BL: How did your journey from being the background musician to frontman influence your approach to your solo career?
There was a time when my dream was just to be famous, get a record deal and be on the radio. But I realised that there is a gap, globally, for the kind of music that I make. Now I want to be played all over the world. The self-realisation journey was important because having an idea is one thing, but being confident enough to see into realisation is another. After being in the background for so long, I reached a stage where I was not afraid anymore. I am bold enough to say I want my music in France, Japan, Ukraine – everywhere. And also make that happen for myself. Spotify tells you where you are most popular and it’s sad to realise that you are played the most in Europe. However, I have to go where my audience is. Hopefully, my people will eventually catch up soon.

LaliBoi believes that tough times shape artists and push them to create great art. [Image: Supplied]

BL: Your music is a blend of the old and new; how do you position yourself in this ‘Amapiano’ era?
When making music, honesty and transparency are key. Amapiano is the resurrection of kwaito, and I grew up on kwaito and even experimented with the genre. Now I incorporate indigenous African instruments and sounds into my music. That does not mean if an Amapiano producer wants to collaborate with me, I will refuse. I will jump on board because I believe in the spirit of collaboration. I love challenging myself and not being contained in any genre. However, I am not going to make an Amapiano album just to fit in. I am true to the music that’s in my heart. I am composing music for my upcoming album. And I have closed my ears to what’s out there at the moment. I am only listening to the music that’s inside of me. I want to stay true to that.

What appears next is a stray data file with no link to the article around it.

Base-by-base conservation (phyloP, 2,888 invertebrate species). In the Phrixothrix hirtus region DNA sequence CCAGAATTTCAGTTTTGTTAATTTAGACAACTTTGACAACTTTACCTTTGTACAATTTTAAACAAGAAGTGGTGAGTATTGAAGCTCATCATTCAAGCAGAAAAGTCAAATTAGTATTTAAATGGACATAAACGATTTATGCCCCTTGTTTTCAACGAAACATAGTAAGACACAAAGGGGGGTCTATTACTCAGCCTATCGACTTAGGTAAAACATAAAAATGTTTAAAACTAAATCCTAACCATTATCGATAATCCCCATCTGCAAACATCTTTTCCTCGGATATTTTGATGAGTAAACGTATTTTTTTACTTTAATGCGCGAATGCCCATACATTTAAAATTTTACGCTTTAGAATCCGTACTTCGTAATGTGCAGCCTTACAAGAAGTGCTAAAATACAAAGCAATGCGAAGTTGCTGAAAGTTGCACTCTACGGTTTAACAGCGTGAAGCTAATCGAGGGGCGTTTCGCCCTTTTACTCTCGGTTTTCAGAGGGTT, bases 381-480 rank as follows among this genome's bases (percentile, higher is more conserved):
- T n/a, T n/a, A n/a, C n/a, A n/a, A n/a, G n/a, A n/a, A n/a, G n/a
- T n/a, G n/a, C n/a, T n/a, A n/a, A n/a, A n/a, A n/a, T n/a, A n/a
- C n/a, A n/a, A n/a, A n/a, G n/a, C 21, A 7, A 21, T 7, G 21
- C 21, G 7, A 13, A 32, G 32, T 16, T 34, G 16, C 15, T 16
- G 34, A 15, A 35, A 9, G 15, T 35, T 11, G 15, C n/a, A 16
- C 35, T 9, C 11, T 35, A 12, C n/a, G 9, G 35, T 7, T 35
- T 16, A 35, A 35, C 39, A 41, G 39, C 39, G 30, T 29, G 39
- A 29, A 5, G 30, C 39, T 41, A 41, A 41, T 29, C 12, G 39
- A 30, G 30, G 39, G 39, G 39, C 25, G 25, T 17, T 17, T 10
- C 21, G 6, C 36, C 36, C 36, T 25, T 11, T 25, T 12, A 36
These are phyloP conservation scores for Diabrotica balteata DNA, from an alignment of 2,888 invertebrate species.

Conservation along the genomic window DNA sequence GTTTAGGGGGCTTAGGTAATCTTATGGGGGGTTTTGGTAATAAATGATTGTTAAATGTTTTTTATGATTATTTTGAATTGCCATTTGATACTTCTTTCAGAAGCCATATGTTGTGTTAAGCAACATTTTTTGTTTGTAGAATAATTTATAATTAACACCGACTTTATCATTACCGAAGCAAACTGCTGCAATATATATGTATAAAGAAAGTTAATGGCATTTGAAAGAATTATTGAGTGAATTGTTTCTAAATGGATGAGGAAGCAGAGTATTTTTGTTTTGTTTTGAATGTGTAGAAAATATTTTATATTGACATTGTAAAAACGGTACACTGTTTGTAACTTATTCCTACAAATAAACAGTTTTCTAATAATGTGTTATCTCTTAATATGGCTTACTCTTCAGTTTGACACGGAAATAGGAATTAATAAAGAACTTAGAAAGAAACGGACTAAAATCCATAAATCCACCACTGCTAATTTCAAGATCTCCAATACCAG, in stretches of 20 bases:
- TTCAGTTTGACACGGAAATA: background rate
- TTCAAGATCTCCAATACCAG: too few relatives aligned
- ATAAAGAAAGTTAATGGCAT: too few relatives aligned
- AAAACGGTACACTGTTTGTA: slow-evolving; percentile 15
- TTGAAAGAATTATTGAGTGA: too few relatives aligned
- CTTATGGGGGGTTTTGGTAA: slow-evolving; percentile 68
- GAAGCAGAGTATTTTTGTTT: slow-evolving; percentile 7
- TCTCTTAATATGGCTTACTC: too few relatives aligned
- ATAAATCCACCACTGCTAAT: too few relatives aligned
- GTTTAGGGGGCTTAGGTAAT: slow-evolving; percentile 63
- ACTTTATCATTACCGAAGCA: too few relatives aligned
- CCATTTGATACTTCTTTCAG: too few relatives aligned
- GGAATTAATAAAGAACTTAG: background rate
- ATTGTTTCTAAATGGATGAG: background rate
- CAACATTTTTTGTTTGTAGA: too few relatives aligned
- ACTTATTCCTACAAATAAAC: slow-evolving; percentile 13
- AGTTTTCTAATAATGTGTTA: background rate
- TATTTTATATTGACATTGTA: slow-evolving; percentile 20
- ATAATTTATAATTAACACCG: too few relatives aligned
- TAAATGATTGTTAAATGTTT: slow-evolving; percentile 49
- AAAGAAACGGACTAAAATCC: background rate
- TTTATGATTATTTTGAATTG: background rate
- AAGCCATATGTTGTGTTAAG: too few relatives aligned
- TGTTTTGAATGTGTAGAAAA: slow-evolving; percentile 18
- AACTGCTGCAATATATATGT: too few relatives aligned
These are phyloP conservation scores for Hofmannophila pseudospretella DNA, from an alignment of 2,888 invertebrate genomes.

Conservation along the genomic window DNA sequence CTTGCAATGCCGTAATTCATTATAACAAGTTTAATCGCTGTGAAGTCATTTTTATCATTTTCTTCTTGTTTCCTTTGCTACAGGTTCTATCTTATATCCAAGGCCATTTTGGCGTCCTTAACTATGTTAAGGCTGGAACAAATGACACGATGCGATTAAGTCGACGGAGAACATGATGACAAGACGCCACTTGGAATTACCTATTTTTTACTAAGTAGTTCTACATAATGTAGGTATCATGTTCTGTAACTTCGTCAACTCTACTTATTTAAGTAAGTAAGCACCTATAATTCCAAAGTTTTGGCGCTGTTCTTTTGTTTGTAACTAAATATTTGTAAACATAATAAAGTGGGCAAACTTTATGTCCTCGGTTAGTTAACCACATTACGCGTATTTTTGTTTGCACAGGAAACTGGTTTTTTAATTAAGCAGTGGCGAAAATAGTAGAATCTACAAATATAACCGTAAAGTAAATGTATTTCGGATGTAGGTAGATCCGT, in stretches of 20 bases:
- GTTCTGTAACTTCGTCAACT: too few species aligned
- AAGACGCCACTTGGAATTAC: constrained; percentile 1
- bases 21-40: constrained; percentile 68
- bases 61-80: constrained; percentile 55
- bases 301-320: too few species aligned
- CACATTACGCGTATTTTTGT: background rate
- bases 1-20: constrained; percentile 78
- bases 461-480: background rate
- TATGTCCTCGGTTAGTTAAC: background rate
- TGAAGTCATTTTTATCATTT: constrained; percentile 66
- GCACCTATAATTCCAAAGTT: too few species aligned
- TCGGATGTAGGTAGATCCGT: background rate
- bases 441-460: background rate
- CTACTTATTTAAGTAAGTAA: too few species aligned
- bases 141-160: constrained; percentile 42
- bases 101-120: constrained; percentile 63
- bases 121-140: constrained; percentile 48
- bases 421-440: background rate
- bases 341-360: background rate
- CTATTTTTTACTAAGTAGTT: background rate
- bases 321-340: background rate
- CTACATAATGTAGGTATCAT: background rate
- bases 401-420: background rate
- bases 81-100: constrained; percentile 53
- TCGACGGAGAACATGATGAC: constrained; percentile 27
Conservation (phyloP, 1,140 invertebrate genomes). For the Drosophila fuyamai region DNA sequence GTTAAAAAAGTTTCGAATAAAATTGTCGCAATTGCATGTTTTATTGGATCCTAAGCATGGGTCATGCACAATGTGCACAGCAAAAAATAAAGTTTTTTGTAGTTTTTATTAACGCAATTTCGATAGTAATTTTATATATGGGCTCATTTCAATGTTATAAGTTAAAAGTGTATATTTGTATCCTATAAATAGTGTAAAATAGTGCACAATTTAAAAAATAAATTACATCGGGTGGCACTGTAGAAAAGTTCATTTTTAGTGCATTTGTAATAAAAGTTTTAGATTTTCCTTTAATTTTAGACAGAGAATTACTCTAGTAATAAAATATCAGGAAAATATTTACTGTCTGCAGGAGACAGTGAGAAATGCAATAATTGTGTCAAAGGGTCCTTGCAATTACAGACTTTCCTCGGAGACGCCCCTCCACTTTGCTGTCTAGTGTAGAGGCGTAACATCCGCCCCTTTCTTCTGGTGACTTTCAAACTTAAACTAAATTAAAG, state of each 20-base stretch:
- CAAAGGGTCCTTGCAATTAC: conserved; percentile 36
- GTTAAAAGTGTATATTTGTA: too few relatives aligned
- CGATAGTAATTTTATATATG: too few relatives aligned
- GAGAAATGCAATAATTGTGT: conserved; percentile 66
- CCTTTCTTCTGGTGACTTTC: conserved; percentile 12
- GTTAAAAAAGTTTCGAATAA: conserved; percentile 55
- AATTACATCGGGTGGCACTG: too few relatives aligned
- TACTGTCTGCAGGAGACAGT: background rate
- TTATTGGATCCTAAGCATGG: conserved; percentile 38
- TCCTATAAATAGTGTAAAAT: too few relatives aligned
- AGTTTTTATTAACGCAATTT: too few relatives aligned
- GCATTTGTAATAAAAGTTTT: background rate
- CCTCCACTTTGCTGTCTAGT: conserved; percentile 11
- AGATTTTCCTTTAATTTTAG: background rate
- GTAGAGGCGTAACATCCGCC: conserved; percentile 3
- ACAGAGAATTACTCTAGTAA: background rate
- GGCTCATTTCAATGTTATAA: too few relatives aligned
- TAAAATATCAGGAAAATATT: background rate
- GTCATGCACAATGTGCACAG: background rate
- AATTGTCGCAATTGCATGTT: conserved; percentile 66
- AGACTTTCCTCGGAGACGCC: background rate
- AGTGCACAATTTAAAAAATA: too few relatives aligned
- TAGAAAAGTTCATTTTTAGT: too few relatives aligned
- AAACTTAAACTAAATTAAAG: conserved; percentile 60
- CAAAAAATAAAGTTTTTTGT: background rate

BL: For people who are still unfamiliar with your work, what is the genesis of your art?
I am not the first creative in my family. My grandfather W.K Tamsanqa was an author. He wrote Xhosa books, such as Ukuba Ndandazile, Buzani KuBawo, Imithaa Yelanga, to name a few. They were also musicians in my family but not as known as my grandfather. My uncles never formally recorded; they played weddings and other cultural events in my community. So I take from that foundation built by my family, and I carry it forward. I read a lot of my grandfather’s books and listen to a lot of the music from emigidini and cultural events from home, and then fuse both of those elements in my music. So instead of writing a book, I perform it as rap.

BL: What are your other influences outside of your family?
After matric, I studied guitar at the Music Academy of Gauteng. There I met the late great South African guitarist Zamu Duze. He inspired in terms of treatment and playing scales to highlight the South African sound. Johnny Mekoa was also another influence. At the time, I focused on the sound that was speaking to South Africans, like Mackay Davashe and Victor Ndalizwane. That was the inspiration behind the stuff I did for the album. I also worked with Spoek Mathambo, who comes from a different school of thought. He produced the whole album, and he is brilliant. There was that chemistry and understanding that made it all work. I was also inspired a lot by the new-age cats like Bongo Maffin, TKzee and Mashamplani – a lot of kwaito.